Conflicting Interests and the Effect of Fiduciary Duty: Evidence From Variable Annuities
- Type of resource
- Stanford (Calif.) : Stanford Institute for Theoretical Economics, 2020
- Digital origin
- born digital
- 1 online resource
- online resource
Also available at
Item belongs to a collection
Since 1989, Stanford University's Department of Economics has hosted a series of workshop sessions in economic theory and mathematical economics. This program is known as the Stanford Institute for Theoretical Economics (SITE). Its purpose is to advance economic science for the benefit of society and to support cutting-edge work of economic theorists within specialized areas of research. The SITE Archives documents the workshop proceedings over time. Access to the presented papers is available in cases where the original material was provided by the author(s). This portion of the archive includes records describing papers where a copy of the original material is preserved and accessible.
- Digital collection
- 3144 digital items
Variable annuities are a popular retirement product with over $2 trillion in assets. We study what drives variable annuity sales. Insurers typically pay brokers a commission/kickback for selling variable annuities that range from 0% to over 10% of investors’ premium payments. Our results indicate that variable annuity sales are about three times more sensitive to brokers’ financial interests than investors’. Brokers earn higher commissions by selling higher-fee products. To help limit conflicts of interest, the Department of Labor proposed a rule in 2016 that would hold brokers to a fiduciary standard when dealing with retirement accounts. We find that after the proposed fiduciary rule, the sales of high-fee variable annuities fell by 50% as sales became more sensitive to fees and insurers increased the relative availability of low-fee products. Based on our estimation of a structural model, investor welfare improved as a result of the DOL fiduciary rule under conservative assumptions.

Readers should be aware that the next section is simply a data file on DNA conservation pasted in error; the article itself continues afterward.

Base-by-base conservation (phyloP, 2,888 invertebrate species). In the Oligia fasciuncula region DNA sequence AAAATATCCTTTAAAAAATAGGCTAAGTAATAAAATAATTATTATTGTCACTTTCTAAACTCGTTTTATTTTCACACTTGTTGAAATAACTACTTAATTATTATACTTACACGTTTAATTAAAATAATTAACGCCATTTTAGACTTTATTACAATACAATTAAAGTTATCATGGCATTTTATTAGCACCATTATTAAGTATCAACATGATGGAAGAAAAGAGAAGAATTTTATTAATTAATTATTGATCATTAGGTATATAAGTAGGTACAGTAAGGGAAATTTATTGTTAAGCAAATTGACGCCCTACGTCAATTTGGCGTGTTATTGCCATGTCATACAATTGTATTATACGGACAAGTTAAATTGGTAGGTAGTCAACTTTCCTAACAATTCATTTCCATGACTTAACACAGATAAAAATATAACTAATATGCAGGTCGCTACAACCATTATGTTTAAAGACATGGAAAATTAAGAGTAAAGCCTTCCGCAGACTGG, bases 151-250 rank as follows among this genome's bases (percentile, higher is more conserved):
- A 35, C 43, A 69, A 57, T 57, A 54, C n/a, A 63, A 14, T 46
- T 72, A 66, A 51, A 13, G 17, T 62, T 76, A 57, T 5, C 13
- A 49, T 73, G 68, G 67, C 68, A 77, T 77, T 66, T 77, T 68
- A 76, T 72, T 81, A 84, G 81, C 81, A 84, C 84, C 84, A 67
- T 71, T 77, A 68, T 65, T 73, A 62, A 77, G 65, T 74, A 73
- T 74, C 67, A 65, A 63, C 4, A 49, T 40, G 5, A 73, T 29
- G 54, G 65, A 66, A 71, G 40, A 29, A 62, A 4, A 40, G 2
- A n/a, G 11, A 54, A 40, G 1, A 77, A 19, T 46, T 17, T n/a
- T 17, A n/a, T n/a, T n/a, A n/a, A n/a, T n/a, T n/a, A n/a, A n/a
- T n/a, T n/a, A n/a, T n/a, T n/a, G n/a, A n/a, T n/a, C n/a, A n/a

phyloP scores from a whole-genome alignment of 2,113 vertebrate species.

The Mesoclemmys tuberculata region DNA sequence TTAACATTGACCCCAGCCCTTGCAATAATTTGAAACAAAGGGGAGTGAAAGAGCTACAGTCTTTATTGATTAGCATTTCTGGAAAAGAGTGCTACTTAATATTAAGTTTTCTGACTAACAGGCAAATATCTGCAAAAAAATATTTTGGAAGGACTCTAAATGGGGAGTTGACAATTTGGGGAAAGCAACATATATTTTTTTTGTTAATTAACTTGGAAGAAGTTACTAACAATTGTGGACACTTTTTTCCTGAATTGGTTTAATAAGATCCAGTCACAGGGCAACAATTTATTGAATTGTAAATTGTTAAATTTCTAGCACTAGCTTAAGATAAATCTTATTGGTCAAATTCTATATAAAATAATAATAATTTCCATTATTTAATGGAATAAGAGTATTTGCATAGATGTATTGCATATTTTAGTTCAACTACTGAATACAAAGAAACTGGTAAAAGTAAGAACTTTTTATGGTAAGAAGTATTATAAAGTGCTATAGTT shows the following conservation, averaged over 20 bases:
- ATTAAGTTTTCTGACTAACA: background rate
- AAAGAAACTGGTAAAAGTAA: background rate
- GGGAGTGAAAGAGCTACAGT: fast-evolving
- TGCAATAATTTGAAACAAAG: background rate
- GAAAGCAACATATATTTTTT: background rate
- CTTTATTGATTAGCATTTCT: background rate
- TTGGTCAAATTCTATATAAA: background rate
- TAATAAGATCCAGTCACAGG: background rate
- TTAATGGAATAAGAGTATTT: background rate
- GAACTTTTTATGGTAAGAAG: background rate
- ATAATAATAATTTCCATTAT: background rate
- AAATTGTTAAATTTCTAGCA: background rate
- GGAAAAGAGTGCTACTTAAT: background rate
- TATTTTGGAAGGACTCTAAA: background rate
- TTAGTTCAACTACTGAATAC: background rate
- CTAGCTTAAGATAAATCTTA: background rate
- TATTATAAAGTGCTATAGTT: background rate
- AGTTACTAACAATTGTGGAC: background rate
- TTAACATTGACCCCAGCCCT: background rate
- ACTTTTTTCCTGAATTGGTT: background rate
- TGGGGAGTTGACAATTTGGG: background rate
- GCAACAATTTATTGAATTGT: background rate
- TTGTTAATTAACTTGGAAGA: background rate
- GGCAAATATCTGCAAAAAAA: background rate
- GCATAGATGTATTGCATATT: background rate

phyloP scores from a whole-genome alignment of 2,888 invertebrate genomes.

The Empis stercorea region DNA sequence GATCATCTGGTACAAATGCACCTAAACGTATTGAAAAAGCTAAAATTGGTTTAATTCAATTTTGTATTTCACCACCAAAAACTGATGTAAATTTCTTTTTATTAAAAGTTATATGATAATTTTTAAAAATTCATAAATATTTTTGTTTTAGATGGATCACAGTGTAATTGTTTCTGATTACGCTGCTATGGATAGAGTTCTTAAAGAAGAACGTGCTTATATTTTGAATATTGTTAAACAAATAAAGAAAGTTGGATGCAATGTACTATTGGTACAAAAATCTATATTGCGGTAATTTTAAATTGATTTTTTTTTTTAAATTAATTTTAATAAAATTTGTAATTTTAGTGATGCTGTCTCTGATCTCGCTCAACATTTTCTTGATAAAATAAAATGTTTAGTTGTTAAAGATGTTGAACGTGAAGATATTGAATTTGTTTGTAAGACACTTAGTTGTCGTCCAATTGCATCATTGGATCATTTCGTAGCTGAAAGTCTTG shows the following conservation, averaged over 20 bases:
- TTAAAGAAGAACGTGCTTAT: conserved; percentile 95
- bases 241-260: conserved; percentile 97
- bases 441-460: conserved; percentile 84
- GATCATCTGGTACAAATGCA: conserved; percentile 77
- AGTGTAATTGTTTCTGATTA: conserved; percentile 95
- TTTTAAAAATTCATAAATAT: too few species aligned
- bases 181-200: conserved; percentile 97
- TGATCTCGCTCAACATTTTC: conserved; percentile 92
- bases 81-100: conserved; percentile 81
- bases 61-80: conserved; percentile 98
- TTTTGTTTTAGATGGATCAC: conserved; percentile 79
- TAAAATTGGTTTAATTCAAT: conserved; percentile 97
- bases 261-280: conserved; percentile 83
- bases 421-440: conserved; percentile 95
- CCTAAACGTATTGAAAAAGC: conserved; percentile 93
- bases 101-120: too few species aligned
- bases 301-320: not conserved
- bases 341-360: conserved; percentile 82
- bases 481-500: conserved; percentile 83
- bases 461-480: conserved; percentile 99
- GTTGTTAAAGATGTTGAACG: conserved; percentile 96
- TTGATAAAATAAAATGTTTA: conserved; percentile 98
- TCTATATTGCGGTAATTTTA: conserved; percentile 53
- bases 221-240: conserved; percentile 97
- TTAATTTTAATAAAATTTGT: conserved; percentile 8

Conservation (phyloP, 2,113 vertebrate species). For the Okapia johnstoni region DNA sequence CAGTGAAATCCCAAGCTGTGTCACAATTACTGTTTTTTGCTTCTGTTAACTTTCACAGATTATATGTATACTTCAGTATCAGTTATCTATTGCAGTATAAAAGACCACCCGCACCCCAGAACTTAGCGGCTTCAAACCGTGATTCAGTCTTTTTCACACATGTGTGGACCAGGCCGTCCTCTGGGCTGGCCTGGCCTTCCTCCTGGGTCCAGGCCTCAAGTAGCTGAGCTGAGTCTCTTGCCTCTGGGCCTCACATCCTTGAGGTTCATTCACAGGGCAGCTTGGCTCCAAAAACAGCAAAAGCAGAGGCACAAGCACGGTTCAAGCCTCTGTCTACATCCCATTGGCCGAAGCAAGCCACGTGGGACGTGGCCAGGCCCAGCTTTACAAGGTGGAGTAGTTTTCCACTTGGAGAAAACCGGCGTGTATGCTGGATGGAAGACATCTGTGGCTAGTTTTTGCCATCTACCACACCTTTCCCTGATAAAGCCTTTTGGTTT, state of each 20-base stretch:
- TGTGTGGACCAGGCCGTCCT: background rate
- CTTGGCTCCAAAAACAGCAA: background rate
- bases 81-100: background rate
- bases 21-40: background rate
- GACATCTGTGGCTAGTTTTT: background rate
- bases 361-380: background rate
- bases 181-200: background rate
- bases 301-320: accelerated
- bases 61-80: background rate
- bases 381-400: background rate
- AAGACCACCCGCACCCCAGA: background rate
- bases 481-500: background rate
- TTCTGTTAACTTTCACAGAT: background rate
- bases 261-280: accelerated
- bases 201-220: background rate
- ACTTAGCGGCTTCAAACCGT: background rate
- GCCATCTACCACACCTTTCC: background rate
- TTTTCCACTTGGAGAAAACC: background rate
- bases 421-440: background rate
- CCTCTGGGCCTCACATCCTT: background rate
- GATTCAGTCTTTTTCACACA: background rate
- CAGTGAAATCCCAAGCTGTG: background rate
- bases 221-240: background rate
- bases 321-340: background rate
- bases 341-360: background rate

- Presented at SITE on August 27, 2020
- Session series
- Financial Regulation
- Organizer of meeting:
- Matvos, Gregor, Seru, Amit
- The conference covers research that relates to connections of regulation for intermediaries, households, firms and policymakers. This is the fourth in the sequence of the annual SITE conference on this topic. Presentations, like every year, are "seminar" style. This year, each paper has been matched to a moderator who will guide the discussion rather than just relay the questions from the audience to the presenter.
- Stanford Institute for Theoretical Economics
- Use and reproduction
- This publication is open for research use. Copyright is retained by the author(s) or their heir(s).